Sure he spent years as a top-ranked bantamweight and can even boast of being one of UFC champion José Aldo’s first teachers, but Marcos “Lôro” Galvão knows he’ll have his work cut out for him when he faces Joe Warren in the Bellator 41 main event this Saturday in Yuma, Arizona. That’s why it was so startling to hear him say he’s taking the fight so seriously he’s “taken a three-month vacation.”
Odd as it sounded, Lôro wasn’t kidding. But neither was he overlooking the dangers inherent in facing a world champion wrestler like Warren – one who barged onto the MMA scene emphatically, taking out former WEC champion Chase Beebe and all-time great Kid Yamamoto in his first two outings and going on to wrecking-ball his way through the Bellator Featherweight GP. It just means Loro’s fighting career had taken a back seat to his teaching career – and that the fans can look forward to a great fight come Saturday night, with two virtuosos in their respective martial arts likely to put on a great main event.
It wasn’t long ago that Loro was at the pinnacle of the world MMA ranks. Before the WEC became the premier lighter-fighter promotion, the standout Jiu-Jitsu black belt (among numerous achievements in the gentle art, he once won successive world championships as a blue belt and a brown belt, skipping purple belt altogether) was a fixture atop the World Shooto bantamweight rankings, beating top-tier fighters of the time like Kenji Osawa and Fredson Paixão. Then, two WEC losses sandwiched around a draw in a Shooto World title challenge set him back in his bid to become the world’s number one bantamweight. After the disappointing end to his WEC tenure came the switch to teaching mode, move to New York, and three-fight unbeaten run as a featherweight.
“I feel so much better at this weight,” he said, shortly after winning the Ring of Combat featherweight title in December of last year. “I feel so much stronger, and I train a lot better.” Now being so pleased with the results obtained at his new weight, it would go to figure he’d be somewhat put off at having to face the champion of his new division at his new event but at a catch-weight closer to the one he just vacated. But Lôro’s chipper about the situation and happy he’s getting his shot:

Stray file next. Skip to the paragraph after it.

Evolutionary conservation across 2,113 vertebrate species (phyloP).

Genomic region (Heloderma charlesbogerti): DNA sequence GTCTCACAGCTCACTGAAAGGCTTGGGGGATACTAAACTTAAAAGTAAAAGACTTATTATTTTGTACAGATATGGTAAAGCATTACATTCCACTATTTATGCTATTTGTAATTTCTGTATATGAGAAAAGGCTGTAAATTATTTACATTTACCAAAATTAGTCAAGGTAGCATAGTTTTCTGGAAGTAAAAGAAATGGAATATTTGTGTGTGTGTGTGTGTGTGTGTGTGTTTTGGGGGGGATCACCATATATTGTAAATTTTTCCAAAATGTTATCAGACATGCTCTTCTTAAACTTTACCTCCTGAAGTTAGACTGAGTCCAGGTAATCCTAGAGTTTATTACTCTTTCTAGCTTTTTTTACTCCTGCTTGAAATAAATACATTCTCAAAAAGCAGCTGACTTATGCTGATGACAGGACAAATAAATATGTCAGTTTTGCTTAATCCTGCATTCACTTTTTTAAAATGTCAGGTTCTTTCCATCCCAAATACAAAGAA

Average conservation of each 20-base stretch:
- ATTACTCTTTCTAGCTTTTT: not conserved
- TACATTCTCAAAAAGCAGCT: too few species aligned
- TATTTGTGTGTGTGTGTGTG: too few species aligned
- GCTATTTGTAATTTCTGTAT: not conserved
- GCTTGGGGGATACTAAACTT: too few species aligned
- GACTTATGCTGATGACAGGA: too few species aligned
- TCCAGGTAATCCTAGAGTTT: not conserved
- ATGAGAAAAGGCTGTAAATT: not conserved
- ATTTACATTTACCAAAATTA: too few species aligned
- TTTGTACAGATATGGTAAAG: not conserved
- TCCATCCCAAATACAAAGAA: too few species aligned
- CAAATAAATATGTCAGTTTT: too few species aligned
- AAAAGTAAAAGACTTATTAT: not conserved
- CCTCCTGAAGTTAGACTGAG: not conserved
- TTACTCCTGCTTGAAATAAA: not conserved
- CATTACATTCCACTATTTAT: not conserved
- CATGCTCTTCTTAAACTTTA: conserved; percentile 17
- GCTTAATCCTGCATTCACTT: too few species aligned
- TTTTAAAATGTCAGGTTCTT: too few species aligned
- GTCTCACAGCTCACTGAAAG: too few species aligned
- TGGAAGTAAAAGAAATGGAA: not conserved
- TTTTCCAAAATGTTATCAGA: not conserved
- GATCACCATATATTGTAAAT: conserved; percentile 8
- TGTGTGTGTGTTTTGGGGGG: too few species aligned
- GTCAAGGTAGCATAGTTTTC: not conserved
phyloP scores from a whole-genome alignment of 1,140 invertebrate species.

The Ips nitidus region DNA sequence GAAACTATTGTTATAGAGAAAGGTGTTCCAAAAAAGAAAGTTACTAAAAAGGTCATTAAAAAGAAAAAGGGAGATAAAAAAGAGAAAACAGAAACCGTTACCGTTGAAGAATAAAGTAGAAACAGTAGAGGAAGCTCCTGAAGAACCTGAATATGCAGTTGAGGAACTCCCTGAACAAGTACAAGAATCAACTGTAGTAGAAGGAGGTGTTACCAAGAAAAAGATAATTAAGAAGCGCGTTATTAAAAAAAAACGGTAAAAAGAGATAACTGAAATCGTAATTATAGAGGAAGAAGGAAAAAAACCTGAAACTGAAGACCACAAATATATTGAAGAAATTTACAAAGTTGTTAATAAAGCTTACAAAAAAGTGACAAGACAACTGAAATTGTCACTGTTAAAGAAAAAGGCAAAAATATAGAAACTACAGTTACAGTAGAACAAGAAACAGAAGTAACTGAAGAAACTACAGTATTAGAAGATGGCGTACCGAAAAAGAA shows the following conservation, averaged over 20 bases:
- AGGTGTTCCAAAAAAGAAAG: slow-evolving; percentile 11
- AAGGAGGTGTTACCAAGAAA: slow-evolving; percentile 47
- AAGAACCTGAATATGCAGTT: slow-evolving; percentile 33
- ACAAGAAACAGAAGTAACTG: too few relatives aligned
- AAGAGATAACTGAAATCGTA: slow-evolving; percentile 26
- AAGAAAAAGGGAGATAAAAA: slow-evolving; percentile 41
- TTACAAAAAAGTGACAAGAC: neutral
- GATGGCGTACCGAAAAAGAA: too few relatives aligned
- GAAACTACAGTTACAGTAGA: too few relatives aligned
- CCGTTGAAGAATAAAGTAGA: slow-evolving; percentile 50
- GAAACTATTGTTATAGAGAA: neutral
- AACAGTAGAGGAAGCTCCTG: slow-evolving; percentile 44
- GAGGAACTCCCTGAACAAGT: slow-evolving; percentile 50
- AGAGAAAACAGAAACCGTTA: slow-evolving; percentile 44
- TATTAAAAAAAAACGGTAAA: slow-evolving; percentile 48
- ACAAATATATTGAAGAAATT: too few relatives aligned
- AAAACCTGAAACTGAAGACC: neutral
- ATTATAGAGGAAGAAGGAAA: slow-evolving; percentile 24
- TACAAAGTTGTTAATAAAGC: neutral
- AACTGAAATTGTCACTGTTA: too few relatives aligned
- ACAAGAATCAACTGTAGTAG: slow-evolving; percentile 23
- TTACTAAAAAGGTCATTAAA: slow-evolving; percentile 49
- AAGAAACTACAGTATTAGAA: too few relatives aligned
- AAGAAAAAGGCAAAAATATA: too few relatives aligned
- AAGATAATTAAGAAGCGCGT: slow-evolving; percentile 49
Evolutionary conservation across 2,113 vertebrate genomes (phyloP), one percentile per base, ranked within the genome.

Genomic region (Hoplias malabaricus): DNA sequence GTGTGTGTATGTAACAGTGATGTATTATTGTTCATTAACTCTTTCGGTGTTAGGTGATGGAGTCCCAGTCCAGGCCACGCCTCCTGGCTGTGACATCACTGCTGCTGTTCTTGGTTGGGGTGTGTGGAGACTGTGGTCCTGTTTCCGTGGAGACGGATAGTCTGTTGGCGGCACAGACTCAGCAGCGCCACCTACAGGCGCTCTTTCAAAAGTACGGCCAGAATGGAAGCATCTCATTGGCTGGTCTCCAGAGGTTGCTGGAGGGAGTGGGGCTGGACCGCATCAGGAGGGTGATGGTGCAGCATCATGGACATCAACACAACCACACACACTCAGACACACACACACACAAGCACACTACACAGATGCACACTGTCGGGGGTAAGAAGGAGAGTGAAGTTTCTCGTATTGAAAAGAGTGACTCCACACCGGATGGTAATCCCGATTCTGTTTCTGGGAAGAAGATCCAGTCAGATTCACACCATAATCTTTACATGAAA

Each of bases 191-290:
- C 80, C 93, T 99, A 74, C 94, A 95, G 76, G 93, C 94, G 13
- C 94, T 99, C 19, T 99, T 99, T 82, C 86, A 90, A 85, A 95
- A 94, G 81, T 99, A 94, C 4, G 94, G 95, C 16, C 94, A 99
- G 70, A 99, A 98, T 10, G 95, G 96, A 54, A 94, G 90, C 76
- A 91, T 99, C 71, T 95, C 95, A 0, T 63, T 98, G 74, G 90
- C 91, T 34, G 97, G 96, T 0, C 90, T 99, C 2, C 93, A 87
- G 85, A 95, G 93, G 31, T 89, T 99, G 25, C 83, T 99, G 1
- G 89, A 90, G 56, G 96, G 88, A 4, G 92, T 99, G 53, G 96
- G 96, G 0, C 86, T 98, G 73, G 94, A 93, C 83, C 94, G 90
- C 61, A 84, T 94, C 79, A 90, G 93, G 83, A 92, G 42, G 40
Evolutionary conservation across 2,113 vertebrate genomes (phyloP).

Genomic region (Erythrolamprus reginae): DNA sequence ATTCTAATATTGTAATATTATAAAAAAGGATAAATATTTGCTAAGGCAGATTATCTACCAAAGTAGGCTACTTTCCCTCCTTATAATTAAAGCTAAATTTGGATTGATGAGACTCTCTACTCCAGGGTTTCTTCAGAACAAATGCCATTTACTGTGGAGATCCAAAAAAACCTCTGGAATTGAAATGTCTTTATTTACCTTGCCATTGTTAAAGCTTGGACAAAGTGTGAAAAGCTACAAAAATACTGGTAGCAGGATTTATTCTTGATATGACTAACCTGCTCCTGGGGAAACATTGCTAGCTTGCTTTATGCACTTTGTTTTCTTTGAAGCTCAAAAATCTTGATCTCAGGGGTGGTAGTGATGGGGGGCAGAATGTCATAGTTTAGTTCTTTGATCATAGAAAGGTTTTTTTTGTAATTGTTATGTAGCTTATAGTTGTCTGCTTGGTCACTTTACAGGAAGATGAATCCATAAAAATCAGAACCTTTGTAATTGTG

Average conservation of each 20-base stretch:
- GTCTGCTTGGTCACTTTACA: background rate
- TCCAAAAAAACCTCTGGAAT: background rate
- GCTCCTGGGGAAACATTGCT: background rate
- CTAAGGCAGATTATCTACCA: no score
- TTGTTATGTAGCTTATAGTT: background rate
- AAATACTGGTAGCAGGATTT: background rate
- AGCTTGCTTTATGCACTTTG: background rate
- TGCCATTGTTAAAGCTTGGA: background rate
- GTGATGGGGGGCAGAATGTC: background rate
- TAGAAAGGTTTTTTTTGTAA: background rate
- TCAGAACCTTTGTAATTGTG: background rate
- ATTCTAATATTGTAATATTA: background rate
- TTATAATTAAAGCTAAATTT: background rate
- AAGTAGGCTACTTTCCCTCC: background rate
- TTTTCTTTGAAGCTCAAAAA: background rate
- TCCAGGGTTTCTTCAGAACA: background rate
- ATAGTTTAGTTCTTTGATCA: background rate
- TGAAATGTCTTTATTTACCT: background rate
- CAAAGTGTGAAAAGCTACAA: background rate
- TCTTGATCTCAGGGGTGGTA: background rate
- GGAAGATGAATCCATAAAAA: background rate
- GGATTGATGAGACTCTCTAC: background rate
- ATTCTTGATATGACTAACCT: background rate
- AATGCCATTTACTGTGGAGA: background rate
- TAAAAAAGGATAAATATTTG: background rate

“It’s a great opportunity for me. I don’t care that it’s not for the belt; I’m going to fight a champion in the main event and the event will be broadcast live on MTV2. I couldn’t ask for more,” he said. “He wanted this fight at a 137-lb catch-weight because he’s going to move down to try and win the bantamweight division, too. That’s fine, I can make bantamweight again. Here in America I learned the science behind making weight – it’s not so hard for me anymore,” he said, hinting at further changes since moving to North America.
Now in New York, where when not on vacation he teaches Jiu-Jitsu and MMA full time at Vitor “Shaolin” Ribeiro’s Manhattan academy, he no longer trains regularly with the fierce Nova União outfit where he used to spar daily with the UFC’s José Aldo and Renan Barão, former Sengoku champ Marlon Sandro, and seasoned strikers like Johnny Eduardo; but that doesn’t mean the level he trains at has dropped off any: “I train MMA with the Millers and their guys,” he said, referring to Jim Miller, who is now at the top of the stacked UFC lightweight food chain, and his brother Dan Miller, who just went the distance with the dreaded Nate Marquardt as a late replacement at UFC 128. “They’re so strong it’s unbelievable. They’re technical too, but they’re just ridiculously strong,” he said of his new workout partners, when asked whether he would be ready for the kind of strength a world champion wrestler like Warren brings to the table; then explaining what is different for him now that he is in the States:“Those guys know how to train smart: I’ve learned how to train just enough not to overtrain, how to eat just enough not to go hungry and still make weight, and how to make the weight cut without suffering so much. People here have it down to a science.”
But all the changes in approach and life he mentions urge the question: is there anything left of the methods that got him to the top of the Shooto rankings and into the WEC as a contender, during the previous incarnation of his career? The answer came as little wonder, given how the only man to stop Warren to date hails from Lôro’s hometown of Manaus and has the same martial arts background: “I’m still training Jiu-Jitsu. Bibiano (Fernandes) beat him – why can’t I?”
The other question begging to be asked we’ll just hang on to for if and when it happens: if he successfully puts the brakes on Warren’s dominant run in Bellator, will he take a real vacation?